Development of External Plugins

In the following you will find a

  • description for the process for external plugin development;
  • quality gates that help you to write plugins of high quality;
  • useful links for plugin development

You will benefit from your plugin being included in the plugin center and from the code review of our team.

Process for external Plugin Development


1. Reach out to us via E-Mail

If you decide to write a plugin that is going to be published in our plugin center, please feel free to send an email to the SCM-Manager Team.

2. Fork of Plugin Repository

In the next step our team will create a fork of the plugin repository. Please note that you will not have writing permissions on the forked repository.

3. Code Review

The SCM-Manager Team will conduct a code review of the forked repository to make sure the code meets the needed requirements. Once the code review is approved, we will reach out to you again.

4. Implementation Build Process

After the Code Review is completed, we enable automatic build pipelines for your plugin.

5. Updates via Pull Requests

If you would like to adapt or update the plugin, feel free to send a pull request to the SCM-Manager team. We will review the pull request and merge it into the plugin.

Quality Gates

We are continuously trying to improve the SCM-Manager and offering all users a tool that is easy and comfortable to use. For a better development experience, we have a few recommendations for you:

Must-have requirements

The plugin requires a minimal documentation which consists of the plugin name and a short description. The plugin must support automatic build processes. That means the plugin must be automatically compilable. Please avoid using makefiles or manual compiling processes.
Please also make sure your plugin is published under the open source MIT license. Please note: “Closed source” plugins are also possible but no “binary-only”. We need the source code of the plugin.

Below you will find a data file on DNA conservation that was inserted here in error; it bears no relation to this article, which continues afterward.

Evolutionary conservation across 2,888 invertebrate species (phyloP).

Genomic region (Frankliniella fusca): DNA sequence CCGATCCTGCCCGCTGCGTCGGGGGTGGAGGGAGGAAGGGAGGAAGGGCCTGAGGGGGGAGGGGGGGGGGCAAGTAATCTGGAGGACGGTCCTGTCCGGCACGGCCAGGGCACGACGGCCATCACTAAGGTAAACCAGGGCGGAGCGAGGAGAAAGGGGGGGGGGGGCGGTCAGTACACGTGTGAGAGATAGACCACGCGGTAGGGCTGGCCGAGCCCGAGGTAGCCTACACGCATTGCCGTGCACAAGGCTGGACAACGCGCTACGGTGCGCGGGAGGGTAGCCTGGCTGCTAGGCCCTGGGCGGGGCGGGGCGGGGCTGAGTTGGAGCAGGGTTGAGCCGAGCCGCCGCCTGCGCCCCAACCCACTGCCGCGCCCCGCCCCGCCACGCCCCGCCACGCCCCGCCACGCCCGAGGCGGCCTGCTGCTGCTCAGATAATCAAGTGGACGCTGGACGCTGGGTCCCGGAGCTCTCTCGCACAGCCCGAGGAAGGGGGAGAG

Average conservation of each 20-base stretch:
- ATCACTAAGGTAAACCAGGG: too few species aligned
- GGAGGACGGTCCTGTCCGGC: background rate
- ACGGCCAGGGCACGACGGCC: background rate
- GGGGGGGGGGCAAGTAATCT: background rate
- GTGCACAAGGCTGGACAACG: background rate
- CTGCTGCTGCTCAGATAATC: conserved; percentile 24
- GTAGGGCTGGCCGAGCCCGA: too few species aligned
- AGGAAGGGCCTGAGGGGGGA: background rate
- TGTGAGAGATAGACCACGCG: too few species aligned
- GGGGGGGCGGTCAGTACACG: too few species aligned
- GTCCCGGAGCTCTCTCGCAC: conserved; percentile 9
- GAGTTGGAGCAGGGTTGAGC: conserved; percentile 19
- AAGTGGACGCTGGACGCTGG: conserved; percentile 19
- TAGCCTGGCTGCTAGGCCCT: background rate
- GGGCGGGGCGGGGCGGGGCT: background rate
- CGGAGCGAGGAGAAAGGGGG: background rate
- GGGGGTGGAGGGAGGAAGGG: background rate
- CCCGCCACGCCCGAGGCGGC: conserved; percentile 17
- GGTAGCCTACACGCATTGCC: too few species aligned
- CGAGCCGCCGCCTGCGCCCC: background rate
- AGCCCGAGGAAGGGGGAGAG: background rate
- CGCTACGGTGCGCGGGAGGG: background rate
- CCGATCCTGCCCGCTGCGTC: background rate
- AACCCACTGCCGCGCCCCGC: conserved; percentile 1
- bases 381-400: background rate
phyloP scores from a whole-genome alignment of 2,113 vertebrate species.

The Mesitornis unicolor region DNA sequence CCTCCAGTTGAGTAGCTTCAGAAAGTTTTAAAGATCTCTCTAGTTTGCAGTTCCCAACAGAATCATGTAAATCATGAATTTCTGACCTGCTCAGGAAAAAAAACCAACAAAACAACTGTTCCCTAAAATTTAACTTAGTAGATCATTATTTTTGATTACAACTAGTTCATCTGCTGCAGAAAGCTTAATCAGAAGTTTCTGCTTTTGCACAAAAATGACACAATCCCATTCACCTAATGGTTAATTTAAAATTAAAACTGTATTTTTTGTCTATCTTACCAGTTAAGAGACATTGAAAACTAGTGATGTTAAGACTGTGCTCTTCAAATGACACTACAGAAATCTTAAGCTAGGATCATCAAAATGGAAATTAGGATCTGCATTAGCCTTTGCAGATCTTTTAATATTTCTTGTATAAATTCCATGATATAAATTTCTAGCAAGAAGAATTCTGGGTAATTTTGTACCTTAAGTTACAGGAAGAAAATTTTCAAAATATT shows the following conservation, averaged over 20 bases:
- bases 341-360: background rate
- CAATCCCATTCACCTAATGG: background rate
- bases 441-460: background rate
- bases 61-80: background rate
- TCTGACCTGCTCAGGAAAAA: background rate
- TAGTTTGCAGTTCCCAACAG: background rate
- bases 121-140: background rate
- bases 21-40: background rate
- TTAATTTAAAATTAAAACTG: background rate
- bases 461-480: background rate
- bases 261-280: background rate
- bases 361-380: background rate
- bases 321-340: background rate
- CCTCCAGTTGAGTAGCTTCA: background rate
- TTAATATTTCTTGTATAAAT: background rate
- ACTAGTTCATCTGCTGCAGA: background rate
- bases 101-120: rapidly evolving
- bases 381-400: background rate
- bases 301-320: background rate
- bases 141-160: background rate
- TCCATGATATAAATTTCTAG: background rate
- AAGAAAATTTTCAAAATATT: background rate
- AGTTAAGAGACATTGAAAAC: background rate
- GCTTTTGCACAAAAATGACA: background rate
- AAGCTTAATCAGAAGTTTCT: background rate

We recommend you

  • to internationalize and translate your own plugin with i18n
  • to make outgoing network requests via the AdvancedHttpClient
  • and to use the internal store API for persistence. Saving data directly on the filesystem is considered to be bad practice.

Nice to have

We would really appreciate it if you use SCM-Manager-UI-Components to make the design and appearance consistent. If you write tests of the plugin it will help us to ensure high quality standards. It would be great if the plugin meets requirements for digital accessibility. A documentation on would help to let other users know what the plugin is about and how to use it.

No Gos

Please avoid writing plugins that download files or enable access to the user’s disk. It is not possible to implement such plugins into the SCM-Manager due to data privacy restrictions.

Useful Links for Plugin Development

The SCM-Manager documentation supports you with administration and usage of the SCM-Manager.

The section Plugin Development will help you to Create a Plugin. You can also find a Template for Plugin Development which helps you getting started.

1 Like

The SCM-Manager does not provide any kind of backup. Does this means that a plugin creating SVN dumps, git bundles or the Mercurial equivalents are not allowed?

Well, it depends how your implementation would look like. Actually we have written a plugin which will most likely be released today which does exactly this.

We named it Repository trash bin and it is kinda like a backup for deleted repositories before the repository is lost forever (similar to trash bin on Windows). In this plugin we create dumps (or specifically repo exports with all related SCMM metadata) and save these dumps inside a SCM-Manager blob store.

You can create new files or store any data, but it should be done using the SCM-Manager persistence api instead direct access on the file system. I hope this could clarify your concerns.

@eheimbuch thanks for the information. This sounds very good. Is it allowed to take this plugin as base for a “Backup” plugin? I’m thinking about something like a scheduled export of one or more repositories. Like a cron-job or something like that.

Sure, you can write your own plugin and use this as base.

The main logic for exports is here: BinManager
Here is an example for scheduled cron jobs: Cleanup Job

If you need any help or have questions regarding your implementation, just ask. In your case you may not even need a configuration or UI, so it should be pretty straight forward.

Thanks for the hints - they will guide me. I assume that I need some kind of UI because of the user setting the time where the job(s) have to start and additional the destination directory for the exports. I’ll have to check the code base to understand better what to do and how to do it.